Faith is Like a Seed

A shriveled-up seed.  Dry, inert, lifeless.  Falls to the ground, is tucked by the heaviness of an afternoon rain down into a few centimeters of dirt, a pocket of potential.  The world passes around it.  The sun rises, the owls eat the mice, the family bickers at the dinner table just inside. The glow and hum of the microcosmos of the soil rubs against that seed. 

The globe comes to a standstill.  The restaurants close, the people panic, keyboards click with virtual grasping at straws.  The hand sanitizer is depleted and the toilet paper aisle shows a green skeleton, picked to the bone.  And the tiny pod of dried-up seed is enveloped in the darkness.  Waiting in the womb of the earth for a miracle.

God, can these bones live?  You alone know.

Faith is like a seed.

Because it’s tiny?  Because all it takes is the smallest speck to fruit into a giant tree?

Faith is like a seed.

Because it is nothing.  It is dead.  It is dry.  It waits in the dark, moist, stillness.  Faith is like a seed because it does not control its own destiny.  It sits as the soil warms it.  It waits as the rain trickles down.  It absolutely miraculously and spontaneously grows and pops and sprouts and moves toward the light.  Faith is not interested in achieving.  It is the opposite of all the sexy things.  It is humble, but stubborn.  Remaining where it is planted.  Powerless to the surrounding changing of season and passing of time.  And powerful in its potential for growth toward the light; bursting with possibility for life and fruit, bounty and abundance.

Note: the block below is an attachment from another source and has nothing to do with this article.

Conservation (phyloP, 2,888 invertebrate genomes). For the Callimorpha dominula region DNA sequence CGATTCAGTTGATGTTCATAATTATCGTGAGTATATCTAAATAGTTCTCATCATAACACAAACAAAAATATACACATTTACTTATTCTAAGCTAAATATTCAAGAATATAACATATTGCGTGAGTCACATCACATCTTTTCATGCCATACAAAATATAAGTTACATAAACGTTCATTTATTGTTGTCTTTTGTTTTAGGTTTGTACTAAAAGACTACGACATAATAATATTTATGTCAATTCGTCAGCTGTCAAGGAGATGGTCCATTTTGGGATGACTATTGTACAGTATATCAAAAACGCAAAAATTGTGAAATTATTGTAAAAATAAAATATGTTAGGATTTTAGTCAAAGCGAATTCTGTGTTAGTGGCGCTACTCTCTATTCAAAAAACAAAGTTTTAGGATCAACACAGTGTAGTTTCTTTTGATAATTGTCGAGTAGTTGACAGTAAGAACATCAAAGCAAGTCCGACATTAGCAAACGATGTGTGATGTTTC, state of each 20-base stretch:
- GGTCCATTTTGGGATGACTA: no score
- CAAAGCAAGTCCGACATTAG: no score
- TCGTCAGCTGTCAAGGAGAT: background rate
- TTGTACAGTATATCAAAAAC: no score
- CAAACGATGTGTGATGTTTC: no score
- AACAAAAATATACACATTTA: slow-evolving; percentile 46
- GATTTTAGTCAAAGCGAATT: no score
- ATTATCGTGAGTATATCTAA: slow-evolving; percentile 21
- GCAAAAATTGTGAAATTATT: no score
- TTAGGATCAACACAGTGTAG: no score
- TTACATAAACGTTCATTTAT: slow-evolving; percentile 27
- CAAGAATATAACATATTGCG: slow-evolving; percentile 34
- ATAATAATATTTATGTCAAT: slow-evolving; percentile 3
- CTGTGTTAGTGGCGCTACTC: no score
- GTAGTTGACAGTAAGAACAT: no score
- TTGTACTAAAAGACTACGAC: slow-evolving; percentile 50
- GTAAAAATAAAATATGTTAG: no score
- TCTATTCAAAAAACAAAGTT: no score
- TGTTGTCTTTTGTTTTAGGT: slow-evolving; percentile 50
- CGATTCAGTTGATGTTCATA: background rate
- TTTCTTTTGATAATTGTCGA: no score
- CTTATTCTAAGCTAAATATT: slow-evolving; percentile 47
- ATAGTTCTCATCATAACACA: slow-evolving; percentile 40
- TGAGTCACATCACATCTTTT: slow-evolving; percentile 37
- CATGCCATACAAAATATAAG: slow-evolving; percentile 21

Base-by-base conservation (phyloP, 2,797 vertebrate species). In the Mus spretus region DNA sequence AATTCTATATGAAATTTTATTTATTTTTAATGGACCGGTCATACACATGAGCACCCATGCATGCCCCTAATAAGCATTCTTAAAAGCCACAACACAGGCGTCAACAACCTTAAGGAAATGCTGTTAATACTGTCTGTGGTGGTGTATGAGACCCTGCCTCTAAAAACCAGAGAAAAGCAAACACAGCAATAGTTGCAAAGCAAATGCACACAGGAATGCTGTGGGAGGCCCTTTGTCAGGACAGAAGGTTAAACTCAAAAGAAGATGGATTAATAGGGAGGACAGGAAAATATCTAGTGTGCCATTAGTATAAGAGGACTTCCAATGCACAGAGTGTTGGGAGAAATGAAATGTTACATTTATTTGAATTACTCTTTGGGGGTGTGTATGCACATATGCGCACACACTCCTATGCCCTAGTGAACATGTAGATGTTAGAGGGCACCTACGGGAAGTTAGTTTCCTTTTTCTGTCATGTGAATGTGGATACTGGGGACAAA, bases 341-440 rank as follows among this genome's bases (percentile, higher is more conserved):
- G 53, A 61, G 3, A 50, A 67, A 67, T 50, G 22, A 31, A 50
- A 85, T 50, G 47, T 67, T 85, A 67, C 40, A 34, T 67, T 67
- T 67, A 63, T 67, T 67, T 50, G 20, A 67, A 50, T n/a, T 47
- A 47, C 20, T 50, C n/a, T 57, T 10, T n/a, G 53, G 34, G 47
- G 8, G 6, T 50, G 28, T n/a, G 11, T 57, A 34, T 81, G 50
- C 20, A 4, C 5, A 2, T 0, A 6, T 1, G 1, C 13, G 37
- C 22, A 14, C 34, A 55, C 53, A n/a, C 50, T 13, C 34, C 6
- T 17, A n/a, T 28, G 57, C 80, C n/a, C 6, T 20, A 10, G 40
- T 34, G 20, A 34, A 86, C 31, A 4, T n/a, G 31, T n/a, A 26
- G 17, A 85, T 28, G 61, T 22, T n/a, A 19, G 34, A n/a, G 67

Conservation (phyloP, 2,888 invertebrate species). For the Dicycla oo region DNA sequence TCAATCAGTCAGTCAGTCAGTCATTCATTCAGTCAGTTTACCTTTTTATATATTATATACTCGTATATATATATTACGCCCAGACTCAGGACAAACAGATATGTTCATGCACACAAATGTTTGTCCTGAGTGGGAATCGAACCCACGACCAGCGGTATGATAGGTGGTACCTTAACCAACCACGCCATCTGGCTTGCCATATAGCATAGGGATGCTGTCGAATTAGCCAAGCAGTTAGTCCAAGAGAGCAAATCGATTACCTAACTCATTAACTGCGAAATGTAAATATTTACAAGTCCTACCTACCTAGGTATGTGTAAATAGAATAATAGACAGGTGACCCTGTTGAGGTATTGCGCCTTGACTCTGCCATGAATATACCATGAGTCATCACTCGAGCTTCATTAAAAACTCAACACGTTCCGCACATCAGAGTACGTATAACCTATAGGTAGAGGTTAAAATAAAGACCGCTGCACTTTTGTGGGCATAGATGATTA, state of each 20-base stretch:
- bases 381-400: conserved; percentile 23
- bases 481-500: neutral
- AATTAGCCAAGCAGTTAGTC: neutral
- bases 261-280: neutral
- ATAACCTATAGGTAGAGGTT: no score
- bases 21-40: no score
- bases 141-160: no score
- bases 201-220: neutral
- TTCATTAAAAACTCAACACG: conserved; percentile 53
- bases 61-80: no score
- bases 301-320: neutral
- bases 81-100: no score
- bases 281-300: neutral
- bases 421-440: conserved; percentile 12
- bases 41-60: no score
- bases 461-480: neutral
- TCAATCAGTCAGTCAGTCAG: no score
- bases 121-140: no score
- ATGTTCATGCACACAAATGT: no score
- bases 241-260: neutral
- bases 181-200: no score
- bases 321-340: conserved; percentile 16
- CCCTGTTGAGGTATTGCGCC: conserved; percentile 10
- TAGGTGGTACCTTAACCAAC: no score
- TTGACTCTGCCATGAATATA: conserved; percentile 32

Photo by Jay Castor on Unsplash

What looks like death, wrapped in the heart of a motionless void may just be the perfect posture.  The seed gives up and lets itself be held.  Cradled in the richness of the unknown, coaxed out of its shell into something completely new.  It rises up, it bears fruit.  The buds blossom into colorful splendor.  It feeds the eye with its rich color, it feeds a body with its flesh.  It takes its rightful place as the intent of its lifeless self transforms into resplendent beauty and its goal beyond its wildest imaginings: To be useful to God’s glory.  And to delight in the co-existence of the reams of life that break open into a world buzzing.  Like Eden.

About the Author: Rev. Kate B. Buckley is a long-time friend of GIPL, having served on our staff engaging in coastal outreach and Creation care programming. A graduate of Columbia Theological Seminary, Rev. Buckley serves on the pastoral staff of Saint Simons Presbyterian Church and lives in St. Simons Island with her husband and three children, where she explores the wonders of faith and coastal Georgia on a daily basis.